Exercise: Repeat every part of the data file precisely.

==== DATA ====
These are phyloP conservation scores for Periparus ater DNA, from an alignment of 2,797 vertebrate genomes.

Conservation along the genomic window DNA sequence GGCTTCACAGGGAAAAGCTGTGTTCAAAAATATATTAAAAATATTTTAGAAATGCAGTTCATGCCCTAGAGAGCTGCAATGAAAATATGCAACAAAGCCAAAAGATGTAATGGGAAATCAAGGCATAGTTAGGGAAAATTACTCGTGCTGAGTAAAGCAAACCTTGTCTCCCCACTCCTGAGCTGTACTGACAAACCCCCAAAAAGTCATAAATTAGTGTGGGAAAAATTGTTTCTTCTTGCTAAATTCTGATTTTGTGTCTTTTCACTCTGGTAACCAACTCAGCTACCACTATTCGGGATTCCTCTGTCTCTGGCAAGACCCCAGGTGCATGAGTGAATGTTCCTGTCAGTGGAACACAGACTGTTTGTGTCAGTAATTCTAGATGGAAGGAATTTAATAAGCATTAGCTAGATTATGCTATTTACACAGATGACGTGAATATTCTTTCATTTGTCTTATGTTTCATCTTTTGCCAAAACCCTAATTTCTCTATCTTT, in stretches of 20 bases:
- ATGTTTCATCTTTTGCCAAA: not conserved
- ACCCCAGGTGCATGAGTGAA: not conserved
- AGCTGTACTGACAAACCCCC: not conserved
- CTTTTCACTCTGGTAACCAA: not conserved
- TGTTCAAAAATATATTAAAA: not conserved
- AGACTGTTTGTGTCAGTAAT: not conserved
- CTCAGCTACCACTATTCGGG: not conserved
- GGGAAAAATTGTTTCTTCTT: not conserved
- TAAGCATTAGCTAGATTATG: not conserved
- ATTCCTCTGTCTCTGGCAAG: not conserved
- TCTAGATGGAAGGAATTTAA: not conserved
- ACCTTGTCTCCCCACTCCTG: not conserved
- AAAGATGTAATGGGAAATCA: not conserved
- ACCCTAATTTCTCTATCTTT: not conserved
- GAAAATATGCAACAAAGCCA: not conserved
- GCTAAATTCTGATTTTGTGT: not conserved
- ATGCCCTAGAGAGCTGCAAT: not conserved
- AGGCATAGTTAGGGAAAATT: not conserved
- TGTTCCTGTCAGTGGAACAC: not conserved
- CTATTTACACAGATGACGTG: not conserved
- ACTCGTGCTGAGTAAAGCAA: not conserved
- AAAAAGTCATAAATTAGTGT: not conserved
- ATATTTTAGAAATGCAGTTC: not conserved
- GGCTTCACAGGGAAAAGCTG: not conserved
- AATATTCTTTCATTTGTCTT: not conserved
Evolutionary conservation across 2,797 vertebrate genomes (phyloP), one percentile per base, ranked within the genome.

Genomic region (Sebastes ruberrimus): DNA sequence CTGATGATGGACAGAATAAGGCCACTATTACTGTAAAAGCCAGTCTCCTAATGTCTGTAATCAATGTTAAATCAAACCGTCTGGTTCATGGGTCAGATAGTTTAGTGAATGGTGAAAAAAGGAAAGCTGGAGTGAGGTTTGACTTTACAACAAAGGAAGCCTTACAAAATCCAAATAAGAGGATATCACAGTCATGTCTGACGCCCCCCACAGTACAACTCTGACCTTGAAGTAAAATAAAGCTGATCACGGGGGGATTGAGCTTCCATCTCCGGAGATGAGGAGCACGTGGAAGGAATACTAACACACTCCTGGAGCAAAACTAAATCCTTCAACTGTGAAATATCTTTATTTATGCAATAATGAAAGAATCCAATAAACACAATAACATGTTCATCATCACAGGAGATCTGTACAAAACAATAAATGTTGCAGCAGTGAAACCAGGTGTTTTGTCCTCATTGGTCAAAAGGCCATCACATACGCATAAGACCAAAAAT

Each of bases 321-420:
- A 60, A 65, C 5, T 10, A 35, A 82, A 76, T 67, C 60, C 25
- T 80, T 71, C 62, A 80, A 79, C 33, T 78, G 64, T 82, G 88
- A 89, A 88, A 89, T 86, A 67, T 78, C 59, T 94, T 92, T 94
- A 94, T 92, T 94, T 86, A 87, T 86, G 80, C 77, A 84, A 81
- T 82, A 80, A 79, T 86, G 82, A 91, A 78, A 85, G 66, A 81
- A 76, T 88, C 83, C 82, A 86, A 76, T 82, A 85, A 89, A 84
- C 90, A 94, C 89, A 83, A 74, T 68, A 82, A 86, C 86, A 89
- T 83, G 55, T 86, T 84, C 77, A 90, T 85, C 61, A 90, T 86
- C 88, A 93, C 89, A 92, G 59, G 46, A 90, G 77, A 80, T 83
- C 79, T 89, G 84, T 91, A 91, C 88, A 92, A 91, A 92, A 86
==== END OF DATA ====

These are phyloP conservation scores for Periparus ater DNA, from an alignment of 2,797 vertebrate genomes.

Conservation along the genomic window DNA sequence GGCTTCACAGGGAAAAGCTGTGTTCAAAAATATATTAAAAATATTTTAGAAATGCAGTTCATGCCCTAGAGAGCTGCAATGAAAATATGCAACAAAGCCAAAAGATGTAATGGGAAATCAAGGCATAGTTAGGGAAAATTACTCGTGCTGAGTAAAGCAAACCTTGTCTCCCCACTCCTGAGCTGTACTGACAAACCCCCAAAAAGTCATAAATTAGTGTGGGAAAAATTGTTTCTTCTTGCTAAATTCTGATTTTGTGTCTTTTCACTCTGGTAACCAACTCAGCTACCACTATTCGGGATTCCTCTGTCTCTGGCAAGACCCCAGGTGCATGAGTGAATGTTCCTGTCAGTGGAACACAGACTGTTTGTGTCAGTAATTCTAGATGGAAGGAATTTAATAAGCATTAGCTAGATTATGCTATTTACACAGATGACGTGAATATTCTTTCATTTGTCTTATGTTTCATCTTTTGCCAAAACCCTAATTTCTCTATCTTT, in stretches of 20 bases:
- ATGTTTCATCTTTTGCCAAA: not conserved
- ACCCCAGGTGCATGAGTGAA: not conserved
- AGCTGTACTGACAAACCCCC: not conserved
- CTTTTCACTCTGGTAACCAA: not conserved
- TGTTCAAAAATATATTAAAA: not conserved
- AGACTGTTTGTGTCAGTAAT: not conserved
- CTCAGCTACCACTATTCGGG: not conserved
- GGGAAAAATTGTTTCTTCTT: not conserved
- TAAGCATTAGCTAGATTATG: not conserved
- ATTCCTCTGTCTCTGGCAAG: not conserved
- TCTAGATGGAAGGAATTTAA: not conserved
- ACCTTGTCTCCCCACTCCTG: not conserved
- AAAGATGTAATGGGAAATCA: not conserved
- ACCCTAATTTCTCTATCTTT: not conserved
- GAAAATATGCAACAAAGCCA: not conserved
- GCTAAATTCTGATTTTGTGT: not conserved
- ATGCCCTAGAGAGCTGCAAT: not conserved
- AGGCATAGTTAGGGAAAATT: not conserved
- TGTTCCTGTCAGTGGAACAC: not conserved
- CTATTTACACAGATGACGTG: not conserved
- ACTCGTGCTGAGTAAAGCAA: not conserved
- AAAAAGTCATAAATTAGTGT: not conserved
- ATATTTTAGAAATGCAGTTC: not conserved
- GGCTTCACAGGGAAAAGCTG: not conserved
- AATATTCTTTCATTTGTCTT: not conserved
Evolutionary conservation across 2,797 vertebrate genomes (phyloP), one percentile per base, ranked within the genome.

Genomic region (Sebastes ruberrimus): DNA sequence CTGATGATGGACAGAATAAGGCCACTATTACTGTAAAAGCCAGTCTCCTAATGTCTGTAATCAATGTTAAATCAAACCGTCTGGTTCATGGGTCAGATAGTTTAGTGAATGGTGAAAAAAGGAAAGCTGGAGTGAGGTTTGACTTTACAACAAAGGAAGCCTTACAAAATCCAAATAAGAGGATATCACAGTCATGTCTGACGCCCCCCACAGTACAACTCTGACCTTGAAGTAAAATAAAGCTGATCACGGGGGGATTGAGCTTCCATCTCCGGAGATGAGGAGCACGTGGAAGGAATACTAACACACTCCTGGAGCAAAACTAAATCCTTCAACTGTGAAATATCTTTATTTATGCAATAATGAAAGAATCCAATAAACACAATAACATGTTCATCATCACAGGAGATCTGTACAAAACAATAAATGTTGCAGCAGTGAAACCAGGTGTTTTGTCCTCATTGGTCAAAAGGCCATCACATACGCATAAGACCAAAAAT

Each of bases 321-420:
- A 60, A 65, C 5, T 10, A 35, A 82, A 76, T 67, C 60, C 25
- T 80, T 71, C 62, A 80, A 79, C 33, T 78, G 64, T 82, G 88
- A 89, A 88, A 89, T 86, A 67, T 78, C 59, T 94, T 92, T 94
- A 94, T 92, T 94, T 86, A 87, T 86, G 80, C 77, A 84, A 81
- T 82, A 80, A 79, T 86, G 82, A 91, A 78, A 85, G 66, A 81
- A 76, T 88, C 83, C 82, A 86, A 76, T 82, A 85, A 89, A 84
- C 90, A 94, C 89, A 83, A 74, T 68, A 82, A 86, C 86, A 89
- T 83, G 55, T 86, T 84, C 77, A 90, T 85, C 61, A 90, T 86
- C 88, A 93, C 89, A 92, G 59, G 46, A 90, G 77, A 80, T 83
- C 79, T 89, G 84, T 91, A 91, C 88, A 92, A 91, A 92, A 86